People often have nicknames for their dogs and cats, but the most popular term is now under fire by the new Journal on Animal Ethics.
The publication calls for new terminology, including outlawing the word "pets." Instead, they prefer the phrase "companion animals."
"We do need to examine our language about animals because a lot of it is derogatory in the sense that it belittles them and our relations with them," journal co-editor Andrew Linzey said. Linzey, a theologian, heads the Centre for Animal Ethics at the University of Oxford in England.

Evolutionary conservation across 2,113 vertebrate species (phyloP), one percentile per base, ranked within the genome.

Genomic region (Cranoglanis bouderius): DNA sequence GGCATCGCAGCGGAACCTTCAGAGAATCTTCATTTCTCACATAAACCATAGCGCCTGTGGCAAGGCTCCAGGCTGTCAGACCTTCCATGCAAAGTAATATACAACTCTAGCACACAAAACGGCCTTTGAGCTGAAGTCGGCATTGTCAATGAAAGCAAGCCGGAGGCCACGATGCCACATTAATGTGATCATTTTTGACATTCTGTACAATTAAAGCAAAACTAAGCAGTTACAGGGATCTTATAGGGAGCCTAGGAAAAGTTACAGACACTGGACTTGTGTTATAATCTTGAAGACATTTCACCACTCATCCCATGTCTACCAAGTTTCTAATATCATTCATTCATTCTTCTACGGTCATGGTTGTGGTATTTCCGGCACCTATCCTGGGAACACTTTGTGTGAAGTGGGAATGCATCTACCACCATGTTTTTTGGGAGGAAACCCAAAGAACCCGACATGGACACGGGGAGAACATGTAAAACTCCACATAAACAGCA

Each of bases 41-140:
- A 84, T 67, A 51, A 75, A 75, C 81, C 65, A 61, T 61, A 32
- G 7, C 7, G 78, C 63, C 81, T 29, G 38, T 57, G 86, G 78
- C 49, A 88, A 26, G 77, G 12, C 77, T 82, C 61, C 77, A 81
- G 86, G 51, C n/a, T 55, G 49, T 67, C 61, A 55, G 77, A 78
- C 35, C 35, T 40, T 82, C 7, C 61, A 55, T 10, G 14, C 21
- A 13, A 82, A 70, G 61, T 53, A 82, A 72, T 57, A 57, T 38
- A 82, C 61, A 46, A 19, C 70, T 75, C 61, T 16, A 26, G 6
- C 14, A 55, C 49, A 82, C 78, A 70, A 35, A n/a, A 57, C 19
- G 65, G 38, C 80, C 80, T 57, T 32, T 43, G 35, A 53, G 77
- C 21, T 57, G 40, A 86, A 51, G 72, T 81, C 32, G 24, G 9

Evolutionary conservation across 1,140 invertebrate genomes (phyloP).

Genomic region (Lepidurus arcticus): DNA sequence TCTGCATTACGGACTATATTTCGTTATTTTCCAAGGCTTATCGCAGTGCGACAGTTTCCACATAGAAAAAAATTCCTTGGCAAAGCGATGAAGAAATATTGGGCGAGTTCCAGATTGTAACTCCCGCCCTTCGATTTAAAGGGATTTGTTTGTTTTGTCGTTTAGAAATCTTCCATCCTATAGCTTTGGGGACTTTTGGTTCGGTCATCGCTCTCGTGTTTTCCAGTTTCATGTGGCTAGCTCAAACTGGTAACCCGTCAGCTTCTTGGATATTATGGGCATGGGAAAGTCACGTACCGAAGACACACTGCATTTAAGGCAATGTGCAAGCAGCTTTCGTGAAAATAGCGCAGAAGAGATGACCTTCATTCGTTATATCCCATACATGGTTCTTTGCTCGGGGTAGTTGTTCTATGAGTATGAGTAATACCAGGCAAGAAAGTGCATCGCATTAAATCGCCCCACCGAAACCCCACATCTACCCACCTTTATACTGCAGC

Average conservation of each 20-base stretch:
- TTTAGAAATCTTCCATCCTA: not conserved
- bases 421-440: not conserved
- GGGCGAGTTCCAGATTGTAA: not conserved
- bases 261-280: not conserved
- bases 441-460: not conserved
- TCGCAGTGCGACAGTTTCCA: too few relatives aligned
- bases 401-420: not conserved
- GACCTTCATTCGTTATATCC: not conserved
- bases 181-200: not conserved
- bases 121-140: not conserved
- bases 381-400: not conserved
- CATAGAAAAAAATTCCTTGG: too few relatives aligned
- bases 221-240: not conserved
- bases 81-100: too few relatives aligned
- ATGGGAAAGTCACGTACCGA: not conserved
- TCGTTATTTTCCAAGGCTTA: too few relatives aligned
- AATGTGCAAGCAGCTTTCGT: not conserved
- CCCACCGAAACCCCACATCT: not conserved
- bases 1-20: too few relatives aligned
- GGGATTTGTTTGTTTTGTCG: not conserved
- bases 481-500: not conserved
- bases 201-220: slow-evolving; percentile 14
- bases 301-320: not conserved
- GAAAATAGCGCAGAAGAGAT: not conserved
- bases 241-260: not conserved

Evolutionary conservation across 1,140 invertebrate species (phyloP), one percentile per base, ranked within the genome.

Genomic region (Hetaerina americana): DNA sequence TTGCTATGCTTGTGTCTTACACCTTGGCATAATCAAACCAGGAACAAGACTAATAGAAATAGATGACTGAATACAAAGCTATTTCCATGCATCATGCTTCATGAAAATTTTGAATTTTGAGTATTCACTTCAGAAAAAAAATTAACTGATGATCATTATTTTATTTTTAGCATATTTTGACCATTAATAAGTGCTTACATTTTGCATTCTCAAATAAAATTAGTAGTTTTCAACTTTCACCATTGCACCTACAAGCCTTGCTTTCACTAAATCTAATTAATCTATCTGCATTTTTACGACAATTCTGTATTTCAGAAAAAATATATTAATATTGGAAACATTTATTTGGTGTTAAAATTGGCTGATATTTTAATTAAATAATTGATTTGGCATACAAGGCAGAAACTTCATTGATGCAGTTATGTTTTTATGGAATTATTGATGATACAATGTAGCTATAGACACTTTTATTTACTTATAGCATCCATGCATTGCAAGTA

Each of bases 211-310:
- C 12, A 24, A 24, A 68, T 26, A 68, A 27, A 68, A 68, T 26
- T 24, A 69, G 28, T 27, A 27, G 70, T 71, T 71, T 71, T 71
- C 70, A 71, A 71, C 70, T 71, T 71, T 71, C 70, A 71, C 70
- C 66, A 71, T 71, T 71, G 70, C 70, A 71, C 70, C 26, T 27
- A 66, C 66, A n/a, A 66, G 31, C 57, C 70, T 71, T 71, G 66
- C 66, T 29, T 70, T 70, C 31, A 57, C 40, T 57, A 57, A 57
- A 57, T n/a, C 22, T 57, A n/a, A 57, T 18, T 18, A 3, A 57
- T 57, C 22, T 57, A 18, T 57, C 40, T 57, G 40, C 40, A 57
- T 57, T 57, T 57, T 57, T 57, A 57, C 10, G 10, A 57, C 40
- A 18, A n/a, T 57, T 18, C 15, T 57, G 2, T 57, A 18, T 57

The journal doesn't stop there, in fact they suggest getting rid of other terms it deems derogatory such as "critters," "beasts" and "wild animals," along with phrases such as "drunk as a skunk" and "eat like a pig."
However, Linzey said the preferred language isn't a matter of insulting pets and believes the issue has been inaccurately portrayed in the media.
"Obviously, animals cannot be insulted in the way in which people can be," he wrote in an email to The Associated Press.
The Journal on Animal Ethics hopes the vocabulary shift ultimately improve the respect given to animals and, in turn, improve our treatment of them.
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